For thousands of years, woolly dogs were cherished as family members and raised on islands or kept in pens to ensure they didn’t interbreed with other dogs, according to Michael Pavel, an elder of the Skokomish-Twana tribe and one of the authors of the study, published Thursday in the journal Science. The last woolly dogs disappeared around the end of the 19th century, but they have been kept alive in stories passed down by Coast Salish elders.
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A very good boy called Mutton
When Mutton died later that year, his pelt was collected, with a tag noting: “Mr G[ibbs]’s dog ‘Mutton’ Chiloweyuck Indians.” Researchers aren’t sure exactly where Mutton was from, but they note that he could have come from a Coast Salish community near the present-day town of Chilliwack, which sits on the Fraser River, east of Vancouver, on the lands of the Stó:lō Nation.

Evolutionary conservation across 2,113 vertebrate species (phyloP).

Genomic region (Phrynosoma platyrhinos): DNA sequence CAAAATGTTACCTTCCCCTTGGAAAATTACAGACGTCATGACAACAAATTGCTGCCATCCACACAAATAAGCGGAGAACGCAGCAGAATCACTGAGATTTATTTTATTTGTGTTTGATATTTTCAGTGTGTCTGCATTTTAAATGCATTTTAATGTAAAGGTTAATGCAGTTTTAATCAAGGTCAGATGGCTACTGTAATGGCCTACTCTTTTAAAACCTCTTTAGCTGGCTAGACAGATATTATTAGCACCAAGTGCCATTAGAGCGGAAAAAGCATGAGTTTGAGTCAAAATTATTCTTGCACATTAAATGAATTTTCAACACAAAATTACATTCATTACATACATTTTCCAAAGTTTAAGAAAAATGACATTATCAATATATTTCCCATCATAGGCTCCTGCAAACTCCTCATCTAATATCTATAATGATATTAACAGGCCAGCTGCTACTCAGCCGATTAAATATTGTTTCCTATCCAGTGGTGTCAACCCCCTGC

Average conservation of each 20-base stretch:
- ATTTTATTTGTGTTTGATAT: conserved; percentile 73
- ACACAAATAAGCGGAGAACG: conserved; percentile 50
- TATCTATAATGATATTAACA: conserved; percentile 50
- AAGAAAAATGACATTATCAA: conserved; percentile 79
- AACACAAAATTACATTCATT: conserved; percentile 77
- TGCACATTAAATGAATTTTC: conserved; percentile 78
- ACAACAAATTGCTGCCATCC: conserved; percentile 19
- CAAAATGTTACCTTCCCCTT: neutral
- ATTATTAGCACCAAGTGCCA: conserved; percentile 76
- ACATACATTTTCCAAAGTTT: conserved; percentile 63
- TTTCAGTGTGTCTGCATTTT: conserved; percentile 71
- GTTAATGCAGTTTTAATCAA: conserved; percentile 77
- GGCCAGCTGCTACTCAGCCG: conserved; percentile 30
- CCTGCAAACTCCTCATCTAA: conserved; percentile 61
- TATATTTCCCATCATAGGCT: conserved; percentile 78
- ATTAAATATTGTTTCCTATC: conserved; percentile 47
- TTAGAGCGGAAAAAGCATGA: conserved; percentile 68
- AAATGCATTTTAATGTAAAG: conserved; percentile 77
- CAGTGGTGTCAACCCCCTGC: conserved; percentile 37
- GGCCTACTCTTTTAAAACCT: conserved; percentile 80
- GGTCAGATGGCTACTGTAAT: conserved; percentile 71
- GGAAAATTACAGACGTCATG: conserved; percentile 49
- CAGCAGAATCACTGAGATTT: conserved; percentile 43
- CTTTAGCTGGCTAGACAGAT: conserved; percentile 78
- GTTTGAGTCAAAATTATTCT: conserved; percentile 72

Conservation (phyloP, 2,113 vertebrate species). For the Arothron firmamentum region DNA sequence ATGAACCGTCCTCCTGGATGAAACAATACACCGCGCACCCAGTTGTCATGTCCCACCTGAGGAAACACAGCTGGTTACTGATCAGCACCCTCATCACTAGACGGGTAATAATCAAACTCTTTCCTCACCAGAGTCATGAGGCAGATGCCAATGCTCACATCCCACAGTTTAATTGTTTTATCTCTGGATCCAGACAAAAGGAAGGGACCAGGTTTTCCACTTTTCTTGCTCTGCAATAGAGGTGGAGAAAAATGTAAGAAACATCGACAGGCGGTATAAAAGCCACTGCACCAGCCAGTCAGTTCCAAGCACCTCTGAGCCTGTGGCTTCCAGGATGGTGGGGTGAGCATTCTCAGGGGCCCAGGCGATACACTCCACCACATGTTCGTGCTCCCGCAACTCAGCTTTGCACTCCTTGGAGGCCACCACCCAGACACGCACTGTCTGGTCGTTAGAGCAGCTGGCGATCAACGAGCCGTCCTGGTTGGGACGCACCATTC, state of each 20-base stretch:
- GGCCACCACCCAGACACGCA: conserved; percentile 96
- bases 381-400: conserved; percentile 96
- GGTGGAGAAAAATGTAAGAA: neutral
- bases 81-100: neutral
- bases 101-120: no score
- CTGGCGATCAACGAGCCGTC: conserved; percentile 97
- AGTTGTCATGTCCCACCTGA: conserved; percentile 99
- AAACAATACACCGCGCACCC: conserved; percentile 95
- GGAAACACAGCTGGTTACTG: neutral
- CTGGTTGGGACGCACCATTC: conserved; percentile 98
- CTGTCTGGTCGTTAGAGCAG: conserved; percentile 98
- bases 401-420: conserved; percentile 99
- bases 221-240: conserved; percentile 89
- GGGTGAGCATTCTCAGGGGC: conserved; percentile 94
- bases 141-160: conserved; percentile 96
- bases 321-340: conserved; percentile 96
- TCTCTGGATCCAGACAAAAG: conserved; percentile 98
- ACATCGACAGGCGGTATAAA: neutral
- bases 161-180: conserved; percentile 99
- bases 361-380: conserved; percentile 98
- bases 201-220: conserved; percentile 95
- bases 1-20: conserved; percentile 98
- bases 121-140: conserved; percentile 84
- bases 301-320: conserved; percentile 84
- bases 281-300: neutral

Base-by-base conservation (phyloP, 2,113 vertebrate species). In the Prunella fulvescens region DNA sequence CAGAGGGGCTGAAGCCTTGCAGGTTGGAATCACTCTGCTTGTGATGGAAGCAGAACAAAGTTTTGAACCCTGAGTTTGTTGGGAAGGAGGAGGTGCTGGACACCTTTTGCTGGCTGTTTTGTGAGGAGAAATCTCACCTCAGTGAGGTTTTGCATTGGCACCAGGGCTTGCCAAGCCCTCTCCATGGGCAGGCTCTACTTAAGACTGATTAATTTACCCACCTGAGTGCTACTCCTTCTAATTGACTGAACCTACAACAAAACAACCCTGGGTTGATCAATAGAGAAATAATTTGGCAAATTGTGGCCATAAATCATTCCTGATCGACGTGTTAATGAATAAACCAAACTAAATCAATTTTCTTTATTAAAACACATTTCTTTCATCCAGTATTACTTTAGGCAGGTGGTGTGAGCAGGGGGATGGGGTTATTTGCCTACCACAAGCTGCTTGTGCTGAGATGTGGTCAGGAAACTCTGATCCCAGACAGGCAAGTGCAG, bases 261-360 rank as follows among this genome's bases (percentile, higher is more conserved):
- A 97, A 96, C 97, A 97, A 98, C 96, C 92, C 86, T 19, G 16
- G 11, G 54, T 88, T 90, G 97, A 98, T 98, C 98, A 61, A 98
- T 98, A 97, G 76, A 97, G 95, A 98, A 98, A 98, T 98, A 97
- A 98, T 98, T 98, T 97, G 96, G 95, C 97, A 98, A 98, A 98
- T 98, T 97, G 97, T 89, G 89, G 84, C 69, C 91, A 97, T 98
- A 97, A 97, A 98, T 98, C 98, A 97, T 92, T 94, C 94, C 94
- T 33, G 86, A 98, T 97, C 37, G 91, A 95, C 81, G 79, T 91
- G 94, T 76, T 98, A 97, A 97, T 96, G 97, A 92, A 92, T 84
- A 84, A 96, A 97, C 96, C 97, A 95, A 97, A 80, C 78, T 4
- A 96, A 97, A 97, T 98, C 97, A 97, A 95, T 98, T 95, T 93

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“It’s easy to assume the dogs running around the Americas thousands of years ago all looked the same and were generic-looking, and people were interacting with them but weren’t managing them in they way they do today,” Witt Dillon said. “In some parts of the Americas, people were doing a lot to cultivate specific traits in their dogs.”
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